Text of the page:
The New York field office of the FBI sits a block west of Foley Square, where Roman and Greek- inspired courthouses with four-story colonnades loom over a small town of judicial institutions in which the biggest of America’s financial crimes are prosecuted.

Almost five years ago, in a conference room 23 stories above the plaza, FBI agents David Chaves and Patrick Carroll surveyed the midtown skyline to the north, home to much of the world’s financial industry. They had received some disturbing intelligence: a surge in profits at hedge funds might be the result of an epidemic of insider trading.

The two men, head of securities and aommodities fraud units at the New York office, faced a dilemma. Informants had told them the hedge fund industry was similar to organized crime: insular and distrusting of outsiders. Without people on the inside, the government would have a tough time gathering enough evidence to prosecute. They needed more tools to gather more information on traders who move faster, and more secretly, than your typical Mafia soldier.

“It was reminiscent of that scene in ‘Jaws’ where they get their first look at the shark,” Chaves said. He told Carroll, “We’re going to need a bigger boat.”

That bigger boat came in the form of a landmark change in the way white-collar crime is investigated in the U.S., agents said. The only way to uncover insider trading was to apply the same techniques agents used to dismantle the Mafia: court- authorized wiretaps of phones, informants and cooperating witnesses.

‘Perfect Hedge’

At that moment, “Perfect Hedge” was born. This is the behind-the-scenes story of that historic, sprawling, nationwide insider-trading initiative by those who ran it.

Over the next five years, the operation by the New York offices of the Federal Bureau of Investigation and Manhattan U.S. Attorney led to prosecutions that disrupted multiple rings of illegal trading by portfolio managers, bankers and consultants. It is the biggest insider trading investigation since the days of Ivan Boesky and Michael Milken, and the largest ever in the world of hedge funds.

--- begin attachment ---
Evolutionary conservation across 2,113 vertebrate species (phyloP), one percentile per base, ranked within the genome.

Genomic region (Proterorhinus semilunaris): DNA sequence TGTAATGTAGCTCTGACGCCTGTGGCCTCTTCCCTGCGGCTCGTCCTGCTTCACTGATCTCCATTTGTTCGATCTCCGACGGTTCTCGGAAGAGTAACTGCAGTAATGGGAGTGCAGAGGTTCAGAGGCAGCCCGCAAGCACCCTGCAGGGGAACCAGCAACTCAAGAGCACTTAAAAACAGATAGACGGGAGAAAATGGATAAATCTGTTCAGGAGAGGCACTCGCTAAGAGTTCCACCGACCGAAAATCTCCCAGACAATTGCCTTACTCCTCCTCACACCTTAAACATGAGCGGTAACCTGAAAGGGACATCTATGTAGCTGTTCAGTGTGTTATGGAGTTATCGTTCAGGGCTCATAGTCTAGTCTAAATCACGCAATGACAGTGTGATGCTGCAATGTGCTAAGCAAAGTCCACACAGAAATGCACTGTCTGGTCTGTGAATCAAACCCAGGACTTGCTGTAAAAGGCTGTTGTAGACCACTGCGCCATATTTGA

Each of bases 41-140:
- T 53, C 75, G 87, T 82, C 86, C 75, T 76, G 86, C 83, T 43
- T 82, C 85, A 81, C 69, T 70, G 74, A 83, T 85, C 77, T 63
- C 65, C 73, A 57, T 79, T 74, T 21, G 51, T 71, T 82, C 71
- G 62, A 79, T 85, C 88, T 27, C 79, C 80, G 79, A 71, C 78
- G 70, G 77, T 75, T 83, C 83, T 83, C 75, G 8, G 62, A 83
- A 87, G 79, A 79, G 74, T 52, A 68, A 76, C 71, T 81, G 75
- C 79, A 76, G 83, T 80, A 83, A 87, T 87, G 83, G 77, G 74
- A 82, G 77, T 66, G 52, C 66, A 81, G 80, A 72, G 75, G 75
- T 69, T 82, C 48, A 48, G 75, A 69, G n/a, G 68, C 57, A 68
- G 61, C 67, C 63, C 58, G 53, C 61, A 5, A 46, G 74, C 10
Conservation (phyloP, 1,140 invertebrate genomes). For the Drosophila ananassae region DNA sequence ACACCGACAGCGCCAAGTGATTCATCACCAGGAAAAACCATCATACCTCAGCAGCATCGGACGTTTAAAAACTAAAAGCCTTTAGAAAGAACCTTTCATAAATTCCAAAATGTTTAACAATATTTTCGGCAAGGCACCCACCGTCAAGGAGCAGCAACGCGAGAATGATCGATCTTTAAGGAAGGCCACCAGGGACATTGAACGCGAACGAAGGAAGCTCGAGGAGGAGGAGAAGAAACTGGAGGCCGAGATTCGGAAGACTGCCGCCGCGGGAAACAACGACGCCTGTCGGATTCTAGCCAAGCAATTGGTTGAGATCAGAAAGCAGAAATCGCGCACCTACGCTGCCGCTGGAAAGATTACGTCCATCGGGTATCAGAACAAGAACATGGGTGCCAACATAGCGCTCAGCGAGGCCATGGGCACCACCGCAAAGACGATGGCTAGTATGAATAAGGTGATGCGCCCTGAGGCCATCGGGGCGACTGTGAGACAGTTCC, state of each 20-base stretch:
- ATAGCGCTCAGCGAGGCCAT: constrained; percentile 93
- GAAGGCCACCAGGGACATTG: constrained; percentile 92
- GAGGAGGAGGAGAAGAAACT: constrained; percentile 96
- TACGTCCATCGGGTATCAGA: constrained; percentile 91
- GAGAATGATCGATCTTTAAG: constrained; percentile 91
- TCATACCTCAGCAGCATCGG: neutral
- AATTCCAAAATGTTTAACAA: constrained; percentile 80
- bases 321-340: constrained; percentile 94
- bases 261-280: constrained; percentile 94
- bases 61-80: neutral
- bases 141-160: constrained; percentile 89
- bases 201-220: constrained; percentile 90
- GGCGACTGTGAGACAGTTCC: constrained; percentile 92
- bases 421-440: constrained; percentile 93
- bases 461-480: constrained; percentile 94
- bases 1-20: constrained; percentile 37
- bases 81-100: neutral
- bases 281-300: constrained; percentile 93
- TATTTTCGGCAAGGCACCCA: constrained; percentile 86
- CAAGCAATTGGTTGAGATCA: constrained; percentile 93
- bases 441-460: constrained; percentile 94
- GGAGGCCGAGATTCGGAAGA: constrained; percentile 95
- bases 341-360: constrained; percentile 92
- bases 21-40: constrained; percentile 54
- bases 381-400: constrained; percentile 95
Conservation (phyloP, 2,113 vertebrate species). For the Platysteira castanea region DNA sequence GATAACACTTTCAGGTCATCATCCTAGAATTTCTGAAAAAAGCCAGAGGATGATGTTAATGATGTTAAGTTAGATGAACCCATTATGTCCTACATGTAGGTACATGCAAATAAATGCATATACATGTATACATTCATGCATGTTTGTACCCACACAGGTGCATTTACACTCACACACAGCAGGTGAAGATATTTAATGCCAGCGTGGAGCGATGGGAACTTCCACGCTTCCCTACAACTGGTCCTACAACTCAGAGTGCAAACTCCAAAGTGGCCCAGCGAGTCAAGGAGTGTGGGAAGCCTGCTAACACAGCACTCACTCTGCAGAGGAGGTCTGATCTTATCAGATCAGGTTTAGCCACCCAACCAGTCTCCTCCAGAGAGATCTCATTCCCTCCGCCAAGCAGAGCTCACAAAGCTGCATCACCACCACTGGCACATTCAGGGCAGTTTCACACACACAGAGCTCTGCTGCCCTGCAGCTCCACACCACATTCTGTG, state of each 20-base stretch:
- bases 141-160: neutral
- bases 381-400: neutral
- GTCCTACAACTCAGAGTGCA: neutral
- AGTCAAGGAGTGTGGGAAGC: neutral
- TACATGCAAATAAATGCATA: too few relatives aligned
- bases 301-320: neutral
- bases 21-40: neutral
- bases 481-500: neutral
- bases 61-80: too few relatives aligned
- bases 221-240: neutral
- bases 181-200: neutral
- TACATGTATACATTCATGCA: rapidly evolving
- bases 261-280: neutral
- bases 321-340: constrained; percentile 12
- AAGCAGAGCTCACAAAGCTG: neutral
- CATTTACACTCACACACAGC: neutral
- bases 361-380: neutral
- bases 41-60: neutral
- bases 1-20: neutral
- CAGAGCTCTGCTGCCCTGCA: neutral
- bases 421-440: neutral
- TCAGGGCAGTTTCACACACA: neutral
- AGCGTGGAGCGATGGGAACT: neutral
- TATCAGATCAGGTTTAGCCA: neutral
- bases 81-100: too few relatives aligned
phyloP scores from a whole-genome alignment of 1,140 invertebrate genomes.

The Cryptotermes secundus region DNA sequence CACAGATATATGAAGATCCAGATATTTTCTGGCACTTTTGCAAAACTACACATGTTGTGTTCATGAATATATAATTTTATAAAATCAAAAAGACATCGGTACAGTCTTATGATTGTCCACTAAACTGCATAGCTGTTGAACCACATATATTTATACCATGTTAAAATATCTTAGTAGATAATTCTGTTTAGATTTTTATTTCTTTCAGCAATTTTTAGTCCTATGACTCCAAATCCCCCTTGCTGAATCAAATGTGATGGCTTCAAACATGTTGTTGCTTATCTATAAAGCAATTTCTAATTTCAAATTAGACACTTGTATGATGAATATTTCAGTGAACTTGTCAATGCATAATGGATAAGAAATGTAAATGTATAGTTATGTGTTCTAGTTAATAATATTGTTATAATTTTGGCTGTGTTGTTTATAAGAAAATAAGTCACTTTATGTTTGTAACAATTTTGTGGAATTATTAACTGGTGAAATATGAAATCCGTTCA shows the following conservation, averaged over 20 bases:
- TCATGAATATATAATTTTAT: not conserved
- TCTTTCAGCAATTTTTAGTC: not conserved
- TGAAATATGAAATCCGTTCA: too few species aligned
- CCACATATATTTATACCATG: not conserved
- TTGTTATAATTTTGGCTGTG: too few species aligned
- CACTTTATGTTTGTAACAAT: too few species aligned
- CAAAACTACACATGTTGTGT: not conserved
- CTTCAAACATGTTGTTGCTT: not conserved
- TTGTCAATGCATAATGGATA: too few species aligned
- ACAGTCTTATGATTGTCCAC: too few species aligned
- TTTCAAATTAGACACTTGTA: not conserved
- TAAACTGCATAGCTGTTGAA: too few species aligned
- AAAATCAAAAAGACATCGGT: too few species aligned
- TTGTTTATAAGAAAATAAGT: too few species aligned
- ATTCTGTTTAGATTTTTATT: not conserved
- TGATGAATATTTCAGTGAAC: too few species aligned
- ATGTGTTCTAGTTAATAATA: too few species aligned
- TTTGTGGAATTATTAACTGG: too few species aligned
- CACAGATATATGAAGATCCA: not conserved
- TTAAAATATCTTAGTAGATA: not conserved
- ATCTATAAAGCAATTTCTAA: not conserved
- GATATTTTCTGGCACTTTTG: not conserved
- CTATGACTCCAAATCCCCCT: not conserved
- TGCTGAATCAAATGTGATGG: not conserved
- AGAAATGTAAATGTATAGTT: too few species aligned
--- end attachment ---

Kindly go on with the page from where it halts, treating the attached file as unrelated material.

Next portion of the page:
Agents in New York spent years monitoring clandestine wiretaps as traders received and passed illicit tips. The FBI learned everything it could about fund managers suspected of being criminals, conducting surveillance as targets passed secrets on street corners, in gyms, or handed out bags of money for information.

Illicit Profit

And it all began with the realization that hedge fund managers who illicitly profited on knowledge the public didn’t have access to could be pursued as vigorously as those who commit more traditional crimes.

“We coined this investigation ‘Perfect Hedge’ because if you’re armed with that insider’s information, you can initiate the perfect hedge,” Chaves said in an interview. “You’re always protected — the upside and the down side.”

The results can be seen in the scores of insider-trading prosecutions made in New York — from the conviction of Galleon Group LLC co-founder Raj Rajaratnam to those involving expert- networking consultants and employees at technology and pharmaceutical companies.

To date, at least 56 people have been charged with insider trading and more than 50 have either pleaded guilty or been convicted after trial as part of the probe, according to the office ofManhattan U.S. Attorney Preet Bharara. Wiretaps played a role in many of these cases.

‘Identified The Problem’

“We identified the problem, we created the solution to infiltrate the industry and we put people in well-placed hedge funds who reported to us on a daily basis,” said Chaves, 48, a lawyer as well as supervisory special agent. He worked on the prosecutions of WorldCom Inc. Chairman Bernard Ebbers, who was imprisoned for accounting fraud, and Martha Stewart, convicted of obstruction of justice in an insider trading case.

In some circumstances, Chaves said, agents would send in people wearing wires to record incriminating statements by targets. Such evidence, he said, “could then be used to provide us enough probable cause to obtain a wiretap.”

Ironically, the wiretaps that were so crucial to bringing down defendants in Perfect Hedge will be the basis of an appeal in its biggest case so far, that of Rajaratnam.

In May, the hedge fund manager was found guilty on all 14 counts of securities fraud and conspiracy he faced. The trial showcased 45 recordings by agents working for Chaves and Carroll of the more than 2,400 taped conversations between Rajaratnam and friends, business associates and alleged accomplices.

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